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Original Issue



The Maui Invitational in Hawaii provided the first opportunity to see if Loyola Marymount is the kind of team it used to be, and if Indiana freshman guard Damon Bailey is the kind of player he's supposed to be. The answer in both cases is, not yet.

Loyola Marymount's first three games under new coach Jay Hillock suggested that it may be a while before the Lions are burying opponents under a ton of points, as they did so often under Paul Westhead, who moved on to coach the Denver Nuggets in the NBA. Loyola Marymount's opening-round game was a ragged 100-93 loss to West Coast Conference rival Santa Clara, a team the Lions had beaten eight consecutive times over the last three seasons. The Lions' offense was more effective the next night against Northeastern, but the Huskies beat them at their own game, 152-123. On Sunday, Loyola really got rolling with a 162-129 win over Chaminade.

Loyola Marymount played without injured guards Tony Walker and Tom Peabody. More important, however, was the absence of departed Lion starters Bo Kimble, Per Stumer, Jeff Fryer and, of course, the late Hank Gathers, who died during a game on March 4. Without those players, Hillock, who spent five years as Westhead's assistant at Loyola, said his team's half-court offense had a "frantic" look. To say the least. The Lions left Maui knowing they have work to do.

The same is true of Bailey, the focus of so much publicity that he got a vote for the AP's preseason All-America team before he even played his first game. He proved himself to be a good freshman guard—nothing more, nothing less. Certainly, Northeastern coach Karl Fogel wasn't particularly impressed after Bailey had five points, six assists and five turnovers in Indiana's 100-78 victory over the Huskies last Friday. "To be honest with you, he was just another guy who played," said Fogel.

Indiana coach Bob Knight conceded that, against Northeastern, Bailey "didn't cut well. [He] looped and played at a pace he can't play at, [not] at this level of competition." But Bailey started again the following night, in a 73-69 victory over Santa Clara, and responded with 12 points and eight assists. In Sunday's final against Syracuse, a 77-74 loss, Bailey ended up with 10 points. All in all, a satisfactory beginning.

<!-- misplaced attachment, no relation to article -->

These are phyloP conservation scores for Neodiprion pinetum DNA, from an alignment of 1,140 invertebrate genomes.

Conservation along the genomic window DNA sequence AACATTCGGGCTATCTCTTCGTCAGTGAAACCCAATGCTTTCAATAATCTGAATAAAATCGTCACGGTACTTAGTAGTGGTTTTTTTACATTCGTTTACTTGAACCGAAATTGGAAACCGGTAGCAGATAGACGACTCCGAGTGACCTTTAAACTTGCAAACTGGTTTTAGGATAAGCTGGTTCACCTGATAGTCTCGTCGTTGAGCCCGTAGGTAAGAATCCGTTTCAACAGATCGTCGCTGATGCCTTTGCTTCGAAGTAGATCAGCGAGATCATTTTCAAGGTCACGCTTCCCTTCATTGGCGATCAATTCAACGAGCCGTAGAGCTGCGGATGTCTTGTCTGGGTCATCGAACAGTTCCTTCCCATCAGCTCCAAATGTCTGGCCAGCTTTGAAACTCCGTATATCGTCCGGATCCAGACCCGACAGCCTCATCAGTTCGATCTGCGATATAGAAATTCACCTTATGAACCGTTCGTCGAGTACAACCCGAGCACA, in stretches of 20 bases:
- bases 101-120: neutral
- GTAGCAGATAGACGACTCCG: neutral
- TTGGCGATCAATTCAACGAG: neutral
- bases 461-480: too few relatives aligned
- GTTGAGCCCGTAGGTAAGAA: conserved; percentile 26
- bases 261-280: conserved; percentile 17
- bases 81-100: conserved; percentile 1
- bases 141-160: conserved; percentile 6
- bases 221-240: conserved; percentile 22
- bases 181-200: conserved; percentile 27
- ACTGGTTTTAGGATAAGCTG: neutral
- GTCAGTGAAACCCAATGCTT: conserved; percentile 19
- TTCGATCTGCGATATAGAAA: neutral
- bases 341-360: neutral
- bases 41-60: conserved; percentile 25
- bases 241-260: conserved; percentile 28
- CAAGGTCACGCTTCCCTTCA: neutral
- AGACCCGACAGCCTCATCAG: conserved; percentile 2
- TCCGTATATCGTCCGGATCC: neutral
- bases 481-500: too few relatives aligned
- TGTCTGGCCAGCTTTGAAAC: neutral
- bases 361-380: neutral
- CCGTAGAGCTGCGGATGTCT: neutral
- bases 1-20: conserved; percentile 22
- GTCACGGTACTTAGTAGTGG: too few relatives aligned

Nice girls do dunk, according to a new poster that shows Southern Cal's 6'5" freshman Lisa Leslie doing exactly that. We didn't know the matter was in doubt. In any case, Leslie is the heavy favorite to become the second woman in NCAA history to dunk in a college game. The first to do it was 6'7" Georgeann Wells of West Virginia, in 1984.

"I think it will come," says Leslie. "It's just a matter of when the right situation arises. I'm not going to go out looking for a chance, but when it comes, I'll be ready. It's not that big a deal to me, but if it brings more attention to the women's game, then great."

Leslie, who has been dunking since the ninth grade, didn't get a chance to jam in USC's opener, but she did score 30 points in an 88-77 upset of Texas on Sunday. And she's not especially concerned about the possibility that someone might beat her to the first dunk of the season. Still, it could happen. Virginia, for instance, has four players with designs on dunking. Katasha Artis, a six-foot freshman, has dunked before in an organized game, most recently in a 72-point performance as a senior at South Shore High School in Brooklyn last season. Tonya Cardoza, a 5'10" forward, and twins Heidi and Heather Burge, both 6'4¾", have also been flirting with the feat.

"It doesn't matter whether I do it or someone else docs," says Leslie, who is best known for scoring 101 points in a game for Morningside High School in Inglewood, Calif., last season (SI, Feb. 19). "Dunking is something guys care more about than girls. There's something about jumping that seems to fascinate guys. Girls are more like, As long as the ball goes in, who cares how you got it there?"


Division II Southern Indiana, which plays Georgetown on Dec. 1, promises to be another in the long tradition of early-season patsies for the Hoyas. Still, this game at least has something special to recommend it—a matchup of the brothers Mutombo.

You are probably familiar with Dikembe Mutombo, Georgetown's 7'2" shot-blocker from Zaire, but his brother Ilo, a 6'10" center for Southern Indiana, may have escaped your notice. He's a gregarious 29-year-old senior who ended up at Southern Indiana largely because as a 26-year-old freshman, he was too old to play for a Division I team.

"We've been looking forward to playing each other ever since we heard the game might be arranged," says Ilo. "I really appreciate [Georgetown coach] John Thompson doing this. It will be like a family reunion."

Like Dikembe, Ilo is fluent in a number of languages, among them Swahili, French, Portuguese and English. And he's no pushover on the court, either, with career averages of 11 points and eight rebounds, but he does have to grudgingly concede that his younger brother's basketball skills have now surpassed his.